Plymouth and Beyond, Where to visit in Plymouth
Click here for the Home page Click here for the About page Click here for the Contact page Click here for the A-E listings page Click here for the F-J listings page Click here for the K-O listings page Click here for the P-T listings page Click here for the U-Z listings page List - Places to go in Plymouth

Destination: Berry Pomeroy Castle
Plymouth and Beyond Star Rating

Places to go in Plymouth and beyond, Berry Pomeroy Castle Where to go in Plymouth and beyond, Berry Pomeroy Castle Places to visit in Plymouth and beyond, Berry Pomeroy Castle What to do in Plymouth and beyond, Berry Pomeroy Castle

General - Berry Pomeroy castle is one of the most haunted castle ruins in the country, and the most haunted in the South West. It lies on the outskirts of Torbay which is about a 25 minute ride in the car outside of Plymouth. The castle ruins are quite magnificent with most of the area being open to the public to explore, although some small sections are closed off due to renovation work. The television programme ĎMost Hauntedí held a live event at the castle which highlighted the ghostly goings on around the ruins. Beside the castle, there are lovely walks through the surrounding countryside and former castle grounds. An electronic guided tour is available on request. Throughout certain months of the year, tours are put on by the castle staff. These include midnight walks and ghost tours of the castle and surrounding area.

Food and Drink - Outside of the castle grounds there is a small Cafe that is usually quite busy. The usual food and drinks are served, but I believe the Cafe is only open during the busier months of the year.

Disabled - Due to the ruins of the castle, the site isnít particularly good for disabled visitors. There are lots of pot holes in the car park and it is a little walk from the car park to the castle itself. Within Berry Pomeroy castle, there is a large section on level ground but if you want to get the full experience of visiting different levels of the ruins, then it would be very difficult for disabled individuals. However, the level ground is in the courtyard area and the electronic guide is still available to listen to. I donít think there was a disabled toilet on site.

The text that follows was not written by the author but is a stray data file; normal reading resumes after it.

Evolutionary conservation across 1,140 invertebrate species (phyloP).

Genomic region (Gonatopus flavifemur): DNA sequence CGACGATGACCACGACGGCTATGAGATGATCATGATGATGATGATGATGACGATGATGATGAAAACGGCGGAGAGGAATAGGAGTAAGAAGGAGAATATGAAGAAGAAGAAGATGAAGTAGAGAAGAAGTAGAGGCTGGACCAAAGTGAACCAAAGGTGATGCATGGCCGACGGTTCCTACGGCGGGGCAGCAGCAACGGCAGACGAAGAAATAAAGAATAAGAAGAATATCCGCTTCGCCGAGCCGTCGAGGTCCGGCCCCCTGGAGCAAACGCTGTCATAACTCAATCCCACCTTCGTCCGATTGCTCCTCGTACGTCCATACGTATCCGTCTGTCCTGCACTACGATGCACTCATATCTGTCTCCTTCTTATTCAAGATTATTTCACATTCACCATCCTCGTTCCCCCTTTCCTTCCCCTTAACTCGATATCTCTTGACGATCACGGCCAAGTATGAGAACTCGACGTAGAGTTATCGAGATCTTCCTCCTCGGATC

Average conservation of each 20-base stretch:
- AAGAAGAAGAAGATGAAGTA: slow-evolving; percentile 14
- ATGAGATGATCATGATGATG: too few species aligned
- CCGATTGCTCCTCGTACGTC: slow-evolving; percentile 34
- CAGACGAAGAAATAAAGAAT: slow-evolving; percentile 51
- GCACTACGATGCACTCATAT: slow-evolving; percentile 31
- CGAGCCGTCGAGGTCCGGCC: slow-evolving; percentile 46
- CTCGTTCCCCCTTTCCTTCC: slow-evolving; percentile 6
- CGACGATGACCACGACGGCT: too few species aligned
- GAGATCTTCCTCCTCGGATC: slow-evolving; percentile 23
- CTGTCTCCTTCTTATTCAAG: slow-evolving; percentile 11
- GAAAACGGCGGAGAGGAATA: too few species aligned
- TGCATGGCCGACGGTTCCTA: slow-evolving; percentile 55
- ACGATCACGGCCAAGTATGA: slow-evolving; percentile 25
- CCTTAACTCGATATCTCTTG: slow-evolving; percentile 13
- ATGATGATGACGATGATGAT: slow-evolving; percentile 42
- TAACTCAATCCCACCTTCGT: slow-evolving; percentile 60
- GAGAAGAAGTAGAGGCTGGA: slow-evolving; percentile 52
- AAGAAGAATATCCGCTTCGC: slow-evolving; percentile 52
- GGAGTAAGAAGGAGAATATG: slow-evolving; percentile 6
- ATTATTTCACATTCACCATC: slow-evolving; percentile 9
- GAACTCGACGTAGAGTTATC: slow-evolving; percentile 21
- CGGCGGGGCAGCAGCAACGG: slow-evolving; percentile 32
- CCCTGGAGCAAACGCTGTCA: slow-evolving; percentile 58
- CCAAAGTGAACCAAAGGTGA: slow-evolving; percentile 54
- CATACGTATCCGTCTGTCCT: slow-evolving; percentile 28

Toilets - The only toilets available are those that make up part of the Cafe, outside the actual grounds. These were not in the best of conditions due to the site being in the middle of the countryside where lots of insects inhabit the area, but are probably made a bit cleaner during the Summer months.

Children - The castle ruins will prove a very exciting time for all children, especially during Halloween when children can dress up as ghosts and witches when visiting. They will have a great time exploring the ruins and will probably learn a lot about the history of the castle via the electronic guide. The surrounding area outside of the actual ruins is also a great area for picnics during the Summer months and the woods nearby will excite any young person. Adults would have to keep an eye on children whilst visiting certain areas of the ruins due to potential hazards such as falling down steep steps and going into areas that are off limits.

Car Parks - There is a medium sized car park a few minutes walk from the castle. The car park can get very muddy during wet periods so it is advised to take boots where possible. It is not on one level and has several pot holes, so drivers need to be careful when entering and parking up. During the busy months of the year, the car park can be filled up pretty quickly so getting to the castle ruins early is a must.

Review Date - 2011-07-01